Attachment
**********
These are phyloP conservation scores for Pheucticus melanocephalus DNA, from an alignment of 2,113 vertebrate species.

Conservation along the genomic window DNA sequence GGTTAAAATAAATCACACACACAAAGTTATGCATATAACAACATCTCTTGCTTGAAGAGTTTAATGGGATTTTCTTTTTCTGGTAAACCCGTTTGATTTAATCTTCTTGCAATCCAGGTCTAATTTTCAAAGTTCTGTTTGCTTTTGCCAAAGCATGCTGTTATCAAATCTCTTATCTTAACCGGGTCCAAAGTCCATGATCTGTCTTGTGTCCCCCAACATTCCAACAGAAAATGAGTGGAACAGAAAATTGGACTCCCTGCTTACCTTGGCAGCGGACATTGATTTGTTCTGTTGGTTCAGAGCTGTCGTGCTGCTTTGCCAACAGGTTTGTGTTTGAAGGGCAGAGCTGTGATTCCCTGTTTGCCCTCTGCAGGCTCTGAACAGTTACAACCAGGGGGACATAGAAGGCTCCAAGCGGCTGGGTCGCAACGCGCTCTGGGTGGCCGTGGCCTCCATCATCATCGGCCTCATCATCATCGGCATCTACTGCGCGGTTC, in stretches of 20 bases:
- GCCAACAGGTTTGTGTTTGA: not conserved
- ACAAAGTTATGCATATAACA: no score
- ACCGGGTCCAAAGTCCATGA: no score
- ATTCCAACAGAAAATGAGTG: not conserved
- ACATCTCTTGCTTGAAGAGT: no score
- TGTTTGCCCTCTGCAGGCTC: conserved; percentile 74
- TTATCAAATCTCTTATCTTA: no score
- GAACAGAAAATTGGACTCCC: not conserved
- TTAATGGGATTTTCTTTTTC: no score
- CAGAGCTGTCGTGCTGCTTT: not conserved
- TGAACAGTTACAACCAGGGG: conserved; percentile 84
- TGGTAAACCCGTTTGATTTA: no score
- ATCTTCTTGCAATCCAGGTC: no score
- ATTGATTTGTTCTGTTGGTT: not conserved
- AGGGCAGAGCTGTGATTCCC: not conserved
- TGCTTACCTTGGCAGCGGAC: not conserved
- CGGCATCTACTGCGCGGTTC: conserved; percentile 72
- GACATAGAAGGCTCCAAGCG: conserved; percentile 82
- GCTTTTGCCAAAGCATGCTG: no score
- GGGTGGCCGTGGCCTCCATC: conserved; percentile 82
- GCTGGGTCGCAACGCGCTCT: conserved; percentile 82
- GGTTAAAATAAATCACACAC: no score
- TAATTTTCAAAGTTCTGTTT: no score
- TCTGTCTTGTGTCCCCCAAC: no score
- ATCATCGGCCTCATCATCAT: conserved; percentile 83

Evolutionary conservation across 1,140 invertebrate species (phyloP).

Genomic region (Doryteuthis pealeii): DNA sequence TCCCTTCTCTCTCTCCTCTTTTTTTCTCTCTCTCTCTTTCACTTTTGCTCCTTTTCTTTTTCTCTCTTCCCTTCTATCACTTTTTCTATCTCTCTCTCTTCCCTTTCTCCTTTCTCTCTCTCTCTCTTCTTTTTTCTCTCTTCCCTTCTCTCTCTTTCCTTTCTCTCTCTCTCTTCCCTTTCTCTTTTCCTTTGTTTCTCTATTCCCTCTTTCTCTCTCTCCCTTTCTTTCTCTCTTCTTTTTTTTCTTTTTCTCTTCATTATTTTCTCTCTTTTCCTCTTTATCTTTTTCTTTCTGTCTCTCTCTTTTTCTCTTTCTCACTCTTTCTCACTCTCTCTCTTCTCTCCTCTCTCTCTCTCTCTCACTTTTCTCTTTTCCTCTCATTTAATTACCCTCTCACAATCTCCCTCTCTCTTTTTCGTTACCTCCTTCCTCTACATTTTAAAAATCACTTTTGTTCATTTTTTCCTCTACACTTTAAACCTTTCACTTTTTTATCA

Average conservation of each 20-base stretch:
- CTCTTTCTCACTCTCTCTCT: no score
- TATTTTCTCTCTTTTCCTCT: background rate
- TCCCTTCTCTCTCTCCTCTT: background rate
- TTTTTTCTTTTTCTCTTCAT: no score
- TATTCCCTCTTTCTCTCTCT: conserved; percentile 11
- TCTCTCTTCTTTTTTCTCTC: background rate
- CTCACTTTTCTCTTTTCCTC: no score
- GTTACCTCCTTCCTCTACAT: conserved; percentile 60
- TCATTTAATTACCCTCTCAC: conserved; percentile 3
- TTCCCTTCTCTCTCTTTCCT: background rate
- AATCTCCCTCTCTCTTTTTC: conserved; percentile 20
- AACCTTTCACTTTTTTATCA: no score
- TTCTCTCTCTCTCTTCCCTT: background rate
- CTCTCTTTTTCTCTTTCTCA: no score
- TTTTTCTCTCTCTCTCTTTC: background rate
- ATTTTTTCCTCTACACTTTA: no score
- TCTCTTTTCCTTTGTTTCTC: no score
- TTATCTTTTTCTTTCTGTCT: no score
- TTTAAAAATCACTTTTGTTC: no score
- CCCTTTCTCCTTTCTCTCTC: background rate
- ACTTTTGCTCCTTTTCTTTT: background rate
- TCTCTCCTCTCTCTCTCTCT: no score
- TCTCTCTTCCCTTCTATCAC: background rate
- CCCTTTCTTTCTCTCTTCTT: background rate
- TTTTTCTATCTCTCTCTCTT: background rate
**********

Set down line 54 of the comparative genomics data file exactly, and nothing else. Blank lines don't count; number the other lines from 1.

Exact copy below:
- CCCTTTCTTTCTCTCTTCTT: background rate